Manufacturing in Mexico – Industry News

Latest News

Volkswagen Builds New Engine Plant in Mexico: Invests 550 Million for New Facility

Volkswagen AG will invest $550 million in developing a new engine facility in Mexico to supply parts to two of its North American plants, the German automaker said on Wednesday. The Silao, Guanajuato plant in central Mexico is expected to build 330,000 engines annually from 2013 to meet demand from its Chattanooga, Tennessee, and Puebla, Mexico plants. Read more:

Volkswagen Invests 550 Million for New Facility in Mexico

Volkswagen to Build New Engine Plant in Mexico

Volkswagen AG plans to build a new engine plant in Silao, Mexico, as it continues to expand its factory capacity in North America, the German automaker said Wednesday. Read more:

Volkswagen to Build New Engine Plant in Mexico

Why Hillary Clinton was right about Colombia and Mexico

By recognizing the parallels between the two conflicts, the U.S. and Mexico can learn valuable lessons from Colombia’s battle with narco-insurgents. Washington and Mexico City are unsure whether Mexico today resembles Colombia’s insurgency of 20 years ago. Secretary of State Hillary Rodham Clinton thinks it does; some Mexicans and, maybe, President Obama think not (“The wrong solution in Mexico,” Opinion, Sept. 10). Read more:

Why Hillary Clinton was right about Colombia and Mexico

Is Outsourcing to China Losing Its Luster?

Outsourcing to China or setting up manufacturing plants in China has offered a variety of advantages to businesses over the past decade, ranging from reduced wages to lower costs from less stringent environmental and regulatory compliance…Higher labor costs and higher shipping costs aren’t the only factors contributing to China losing its luster as an outsourcing location. Quality problems are the number one factor bringing some manufacturing back to the United States. Read more:

Is Outsourcing to China Losing Its Luster?

Cessna Continues Expansion In Mexico

Shipping Considerations Outweigh Labor Costs When Compared To China: Cessna is nearing completion on its fourth expansion in the Mexican city of Chihuahua, which will increase the size of it’s factory there 10 fold over it’s original floor space. Part of the reason for the expansion in Mexico is that China’s labor costs have risen to a level that is only about 14 percent below Mexican wages. Read more:

UPDATE 1-Mexico Aug Auto Output, Exports Soar From Year Ago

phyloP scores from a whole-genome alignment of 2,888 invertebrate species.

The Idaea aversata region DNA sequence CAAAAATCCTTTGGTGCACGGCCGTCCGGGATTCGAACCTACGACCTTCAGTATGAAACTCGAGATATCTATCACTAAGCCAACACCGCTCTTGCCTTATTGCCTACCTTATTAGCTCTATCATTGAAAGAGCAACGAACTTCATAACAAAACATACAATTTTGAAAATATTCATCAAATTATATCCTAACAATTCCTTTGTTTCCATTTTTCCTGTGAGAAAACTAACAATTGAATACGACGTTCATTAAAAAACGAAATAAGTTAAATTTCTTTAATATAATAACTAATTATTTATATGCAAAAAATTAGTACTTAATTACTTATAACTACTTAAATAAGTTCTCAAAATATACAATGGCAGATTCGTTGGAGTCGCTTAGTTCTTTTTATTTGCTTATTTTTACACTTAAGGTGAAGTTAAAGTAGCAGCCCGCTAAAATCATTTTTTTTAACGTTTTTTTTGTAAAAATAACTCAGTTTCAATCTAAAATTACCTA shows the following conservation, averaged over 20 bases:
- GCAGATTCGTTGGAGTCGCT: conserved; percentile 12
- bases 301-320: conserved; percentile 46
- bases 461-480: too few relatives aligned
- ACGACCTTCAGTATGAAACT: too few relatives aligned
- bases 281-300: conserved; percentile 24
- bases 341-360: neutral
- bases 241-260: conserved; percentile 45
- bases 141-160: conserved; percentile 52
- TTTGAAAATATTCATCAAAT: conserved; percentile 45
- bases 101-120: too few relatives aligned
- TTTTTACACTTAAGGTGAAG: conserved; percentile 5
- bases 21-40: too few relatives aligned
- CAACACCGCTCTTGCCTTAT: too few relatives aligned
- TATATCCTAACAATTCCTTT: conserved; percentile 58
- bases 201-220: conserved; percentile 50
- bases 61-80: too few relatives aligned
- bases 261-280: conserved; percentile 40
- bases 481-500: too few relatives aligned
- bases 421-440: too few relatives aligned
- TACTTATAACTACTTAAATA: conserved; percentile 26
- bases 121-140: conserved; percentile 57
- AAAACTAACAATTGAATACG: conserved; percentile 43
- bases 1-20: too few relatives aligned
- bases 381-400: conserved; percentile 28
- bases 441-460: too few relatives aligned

Mexican automobile production and exports posted strong gains in August compared to the same month a year ago, signaling strength in a key industrial sector for the country. Mexican factories assembled 205,740 units in August, up 53 percent from a year earlier, the country’s AMIA auto industry group said on Wednesday. Exports totaled 175,904 units, up 58.1 percent. Read more:

UPDATE 1-Mexico Aug Auto Output, Exports Soar From Year Ago

Mexico Beats China as Cessna Shows Wages Converge With Shipping

When Cessna Aircraft Co. sought a low-wage country in 2006 where it could manufacture airplane parts, its first instinct was to go to China. After struggling to find a way to ship supplies to the Asian country in less than a month, the Wichita, Kansas-based producer of light airplanes discovered a better solution just across the U.S. border: Mexico. Read more:

Mexico Beats China as Cessna Shows Wages Converge With Shipping

Maquiladora Industry Picks Up After Recession

The maquiladora industry in Reynosa is recovering from a steady decline it experienced during the economic recession, according to Mexican statistics. Read more:

Maquiladora Industry Picks Up After Recession

Rising China Wages Cut Advantage Over Mexico, Flextronics Says

China’s rising wages are cutting the country’s cost advantage over other manufacturing centers such as Mexico, according to Flextronics International Ltd., the world’s second-largest custom electronics maker. Read more:

Rising China Wages Cut Advantage Over Mexico, Flextronics Says

Bombardier Profits Dive, but Aircraft Orders Expected to Soar

Bombardier Inc. on Wednesday reported sharply lower profits and revenues for the second quarter, but found cause for optimism in the declining rate of aircraft order cancellations by airlines. Read more:

Bombardier Profits Dive, but Aircraft Orders Expected to Soar

  • Page 1 of 2
  • 1
  • 2
  • >